The Asha, sans frills! [Image source]
When Dipak Choudhary and his wife, Chandana, first set feet in Liverpool, UK in 1963, all he had with him was a princely sum of seven thousand pounds and that elusive treasure called ‘hope’.
No wonder then that the restaurant he opened on April 4, 2004 at the ground floor of the apartment building where they stayed had to be named what else but ‘Asha’.
It’s through Asha that the Brits first came to know the Indian cuisine. It’s a long path for them from casual indifference to eager partaking of Indian delicacies, thanks to Asha.
I was looking at Mike Chapple’s account of the restaurant on Bold Street, Liverpool, and this is how he sums up about Asha:
Decor: Pleasingly retro.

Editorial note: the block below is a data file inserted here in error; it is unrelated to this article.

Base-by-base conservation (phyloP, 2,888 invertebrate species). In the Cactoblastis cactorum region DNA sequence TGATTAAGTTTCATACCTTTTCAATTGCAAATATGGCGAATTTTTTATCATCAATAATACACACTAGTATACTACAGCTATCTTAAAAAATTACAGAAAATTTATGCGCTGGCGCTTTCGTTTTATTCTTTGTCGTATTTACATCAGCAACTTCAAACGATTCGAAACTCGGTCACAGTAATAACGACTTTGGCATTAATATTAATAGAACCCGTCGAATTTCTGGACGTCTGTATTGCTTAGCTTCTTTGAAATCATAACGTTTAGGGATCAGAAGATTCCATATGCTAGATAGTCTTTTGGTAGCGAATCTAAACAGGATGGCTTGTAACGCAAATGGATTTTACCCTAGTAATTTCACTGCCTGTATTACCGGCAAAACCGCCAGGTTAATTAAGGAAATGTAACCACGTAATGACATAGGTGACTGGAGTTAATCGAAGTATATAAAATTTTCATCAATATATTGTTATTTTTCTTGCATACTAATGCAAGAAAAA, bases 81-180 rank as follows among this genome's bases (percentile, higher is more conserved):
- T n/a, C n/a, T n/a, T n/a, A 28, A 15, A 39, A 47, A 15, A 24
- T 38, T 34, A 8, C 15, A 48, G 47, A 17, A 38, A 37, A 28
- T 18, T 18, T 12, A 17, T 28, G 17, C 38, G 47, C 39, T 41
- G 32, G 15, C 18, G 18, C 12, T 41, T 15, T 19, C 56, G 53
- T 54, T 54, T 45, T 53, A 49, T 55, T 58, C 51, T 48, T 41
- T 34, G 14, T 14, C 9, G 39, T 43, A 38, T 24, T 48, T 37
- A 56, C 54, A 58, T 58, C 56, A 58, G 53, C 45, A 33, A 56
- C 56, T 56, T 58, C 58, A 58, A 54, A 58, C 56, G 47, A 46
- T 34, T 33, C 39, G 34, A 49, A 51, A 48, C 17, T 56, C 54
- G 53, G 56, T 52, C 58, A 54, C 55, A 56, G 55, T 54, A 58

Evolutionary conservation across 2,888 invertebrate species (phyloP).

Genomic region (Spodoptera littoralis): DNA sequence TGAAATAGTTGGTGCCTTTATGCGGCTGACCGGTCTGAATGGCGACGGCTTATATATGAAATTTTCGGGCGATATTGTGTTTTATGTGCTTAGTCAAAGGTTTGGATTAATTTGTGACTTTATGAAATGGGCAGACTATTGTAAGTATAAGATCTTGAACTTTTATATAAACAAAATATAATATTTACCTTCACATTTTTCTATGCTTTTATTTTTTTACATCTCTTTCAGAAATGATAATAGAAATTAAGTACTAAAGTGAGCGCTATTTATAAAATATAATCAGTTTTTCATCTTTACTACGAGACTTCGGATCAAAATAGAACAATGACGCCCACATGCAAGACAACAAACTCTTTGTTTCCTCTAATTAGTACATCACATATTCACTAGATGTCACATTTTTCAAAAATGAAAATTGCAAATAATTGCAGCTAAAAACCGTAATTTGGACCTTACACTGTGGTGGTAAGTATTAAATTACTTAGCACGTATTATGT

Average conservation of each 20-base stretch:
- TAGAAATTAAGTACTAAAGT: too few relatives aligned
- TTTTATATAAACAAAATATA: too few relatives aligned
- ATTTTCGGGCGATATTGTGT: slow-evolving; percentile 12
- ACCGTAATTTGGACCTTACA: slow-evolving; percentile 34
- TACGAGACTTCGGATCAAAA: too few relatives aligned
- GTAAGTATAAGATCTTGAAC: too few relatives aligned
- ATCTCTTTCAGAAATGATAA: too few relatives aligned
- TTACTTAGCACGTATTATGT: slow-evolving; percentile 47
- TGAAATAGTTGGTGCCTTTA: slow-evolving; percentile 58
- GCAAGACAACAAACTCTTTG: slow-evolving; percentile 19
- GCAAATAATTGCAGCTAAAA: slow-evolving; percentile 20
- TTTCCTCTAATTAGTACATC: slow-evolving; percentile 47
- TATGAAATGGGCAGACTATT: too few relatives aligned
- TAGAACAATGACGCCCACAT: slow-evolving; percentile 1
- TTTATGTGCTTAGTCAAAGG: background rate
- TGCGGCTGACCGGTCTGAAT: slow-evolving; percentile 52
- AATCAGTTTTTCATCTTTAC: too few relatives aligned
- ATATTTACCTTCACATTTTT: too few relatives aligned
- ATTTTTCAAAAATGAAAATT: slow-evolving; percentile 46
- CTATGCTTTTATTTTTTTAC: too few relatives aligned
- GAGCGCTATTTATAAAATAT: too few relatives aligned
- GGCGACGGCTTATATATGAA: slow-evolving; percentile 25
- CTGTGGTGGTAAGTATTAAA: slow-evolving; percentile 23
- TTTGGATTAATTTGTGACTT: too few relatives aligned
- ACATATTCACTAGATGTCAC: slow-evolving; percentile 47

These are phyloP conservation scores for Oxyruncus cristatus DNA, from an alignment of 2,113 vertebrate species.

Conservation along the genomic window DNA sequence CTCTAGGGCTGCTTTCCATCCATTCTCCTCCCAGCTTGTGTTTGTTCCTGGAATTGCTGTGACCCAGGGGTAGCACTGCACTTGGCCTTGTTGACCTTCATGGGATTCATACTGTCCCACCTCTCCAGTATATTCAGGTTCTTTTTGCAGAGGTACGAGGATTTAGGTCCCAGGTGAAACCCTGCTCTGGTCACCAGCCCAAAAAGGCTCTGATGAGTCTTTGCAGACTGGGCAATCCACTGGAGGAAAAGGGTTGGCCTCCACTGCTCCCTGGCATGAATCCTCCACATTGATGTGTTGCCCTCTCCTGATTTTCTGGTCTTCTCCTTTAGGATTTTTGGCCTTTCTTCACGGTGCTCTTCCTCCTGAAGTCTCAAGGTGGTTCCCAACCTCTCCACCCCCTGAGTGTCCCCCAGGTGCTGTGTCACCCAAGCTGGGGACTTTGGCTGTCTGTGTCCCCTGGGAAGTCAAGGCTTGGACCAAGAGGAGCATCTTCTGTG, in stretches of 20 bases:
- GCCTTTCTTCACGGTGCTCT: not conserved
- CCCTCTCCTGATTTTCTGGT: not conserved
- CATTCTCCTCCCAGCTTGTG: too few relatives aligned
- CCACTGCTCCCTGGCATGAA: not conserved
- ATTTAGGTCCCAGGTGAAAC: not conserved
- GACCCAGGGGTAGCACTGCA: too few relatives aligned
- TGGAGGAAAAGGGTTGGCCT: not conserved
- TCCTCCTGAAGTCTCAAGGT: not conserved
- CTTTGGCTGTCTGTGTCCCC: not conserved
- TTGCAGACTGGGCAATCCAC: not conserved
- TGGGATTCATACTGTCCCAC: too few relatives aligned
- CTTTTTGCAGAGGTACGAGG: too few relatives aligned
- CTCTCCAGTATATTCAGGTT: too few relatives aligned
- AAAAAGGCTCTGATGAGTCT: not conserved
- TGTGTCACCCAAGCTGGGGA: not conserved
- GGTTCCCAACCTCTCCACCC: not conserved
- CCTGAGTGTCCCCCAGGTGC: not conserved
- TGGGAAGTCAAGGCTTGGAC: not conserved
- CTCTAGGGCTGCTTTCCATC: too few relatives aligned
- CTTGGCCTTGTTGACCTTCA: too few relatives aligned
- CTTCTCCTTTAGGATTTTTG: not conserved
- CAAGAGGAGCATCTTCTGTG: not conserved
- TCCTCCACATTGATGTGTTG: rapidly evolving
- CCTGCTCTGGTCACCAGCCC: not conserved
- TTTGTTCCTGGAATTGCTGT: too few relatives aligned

Atmosphere: Warm and friendly.
In fact, despite its enormous popularity, Asha is steeped in traditions. Its no-frill environ sharply varies from other gorgeous Indian restaurants nearby, and the food is still served by waiters from Bangladesh.
Asha celebrated its completing 40 momentous years in April 2004, when Dipak Choudhary was a 65-year old proud owner of his creation. Today, turning 68, Dipak is going to sell off his dream-child, Asha.
As he says there is nobody to look after it after him. His sons have preferred other professions, and so an illustrious 43 years later he is set to return to Kolkata, his roots.
Perhaps he may start yet another Asha in his hometown, this time as legacy of and tribute to a self-made career. [Collated from Sraboni Basu’s story in ABP, May 18].